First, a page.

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Moving to Mérida has changed my relationship with color

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Lee Steele
Lee Steele is the founding director of Roof Cat Media and has published Yucatán Magazine and other titles since 2012. Sign up for our weekly newsletters, so our top headlines will appear in your inbox each Monday and Thursday.
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I’ve always had a strange relationship with color. It’s not a thing our family embraced when I was growing up outside Philadelphia. 

Even now, I love grays and I marvel at how many shades of whites exist. I inherited this colorphobia. Mom’s favorite color is beige. Every seven years, she bought a new car and if the lot had something in a neutral tone, the deal was practically done. She thought it matched the house, which was brown. We felt those were tasteful colors. 

Mom’s living with us now in Mérida, and wow has she changed her ways. She’s over 90 now, and her nurses are polishing her nails all kinds of hot pink and jungle red. And she approves heartily. She proudly sports orange shorts and aqua-with-jewel-tone sandals. She’s never looked more adorable! 

She loves living here because there are brightly hued flowers year-round. Back in the northeast, we never even had a patio to enjoy lilacs and tiger lilies — sources of the meager and fleeting color we had worked into our landscape. Now she sits on the terrace at every meal and marvels at the kaleidoscope of color on the other side of the arches.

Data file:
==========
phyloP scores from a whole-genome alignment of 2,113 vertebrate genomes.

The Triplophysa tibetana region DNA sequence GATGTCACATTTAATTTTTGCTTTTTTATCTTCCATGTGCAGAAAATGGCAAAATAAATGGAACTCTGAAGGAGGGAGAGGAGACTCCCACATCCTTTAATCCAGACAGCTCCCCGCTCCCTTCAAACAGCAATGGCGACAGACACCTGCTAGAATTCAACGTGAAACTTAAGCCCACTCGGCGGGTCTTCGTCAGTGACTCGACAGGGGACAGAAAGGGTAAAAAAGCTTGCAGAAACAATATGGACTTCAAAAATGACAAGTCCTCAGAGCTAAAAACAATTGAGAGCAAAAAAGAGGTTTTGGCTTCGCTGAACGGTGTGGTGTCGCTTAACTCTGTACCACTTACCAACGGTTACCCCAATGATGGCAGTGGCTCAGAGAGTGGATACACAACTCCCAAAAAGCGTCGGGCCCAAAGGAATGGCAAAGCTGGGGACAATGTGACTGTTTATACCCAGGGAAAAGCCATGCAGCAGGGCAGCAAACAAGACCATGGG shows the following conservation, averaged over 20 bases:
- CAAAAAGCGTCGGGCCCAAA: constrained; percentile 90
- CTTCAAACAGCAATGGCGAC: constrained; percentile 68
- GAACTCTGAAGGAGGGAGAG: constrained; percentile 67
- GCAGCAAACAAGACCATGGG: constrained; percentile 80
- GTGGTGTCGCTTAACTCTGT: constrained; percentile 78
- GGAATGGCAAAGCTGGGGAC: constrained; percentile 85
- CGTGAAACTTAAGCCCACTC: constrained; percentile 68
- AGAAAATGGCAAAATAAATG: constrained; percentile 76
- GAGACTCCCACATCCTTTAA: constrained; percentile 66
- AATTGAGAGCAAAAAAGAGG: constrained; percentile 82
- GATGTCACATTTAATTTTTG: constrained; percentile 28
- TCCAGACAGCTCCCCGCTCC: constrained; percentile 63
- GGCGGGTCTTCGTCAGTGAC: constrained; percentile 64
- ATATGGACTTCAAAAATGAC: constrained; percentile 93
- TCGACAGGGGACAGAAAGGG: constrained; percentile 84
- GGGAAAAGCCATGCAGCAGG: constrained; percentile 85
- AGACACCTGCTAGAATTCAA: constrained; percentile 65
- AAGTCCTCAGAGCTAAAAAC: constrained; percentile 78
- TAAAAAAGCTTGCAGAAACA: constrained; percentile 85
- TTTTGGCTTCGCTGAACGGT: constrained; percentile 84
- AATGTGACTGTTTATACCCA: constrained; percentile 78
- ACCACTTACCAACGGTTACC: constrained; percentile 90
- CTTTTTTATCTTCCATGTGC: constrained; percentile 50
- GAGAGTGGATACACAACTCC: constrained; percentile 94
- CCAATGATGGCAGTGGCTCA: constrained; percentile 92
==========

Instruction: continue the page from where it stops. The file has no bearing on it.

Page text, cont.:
I’ve worked in publishing all my adult life, but my first jobs were in periodicals that printed in mainly black-and-white. And my bosses were also color averse. Anything too lively made them think of a comic book, unfortunately. Were we tasteful or just timid? 

I opened up to more space on the color wheel when I started to travel more: to the Caribbean and the Florida Keys, to Murano and Burano in Italy, and finally to Mexico. Each trip was a lesson in embracing pinks, oranges, and greens — the brighter the better.

Of course, many of you dive fearlessly into the rainbow right away. Talavera tiles from Puebla and some regional Mexican handicrafts are the easiest way to start. Pasta tiles, which are more true to the Yucatecan aesthetic, can also be as bold as you wish. Paint choices are endless. No one will judge you for being flamboyant.   

To paraphrase fellow Yankee transplant Craig Saunders in Issue 2, hot pink is the new neutral.

This editor’s note appears in Issue 3 of Yucatán at Home.

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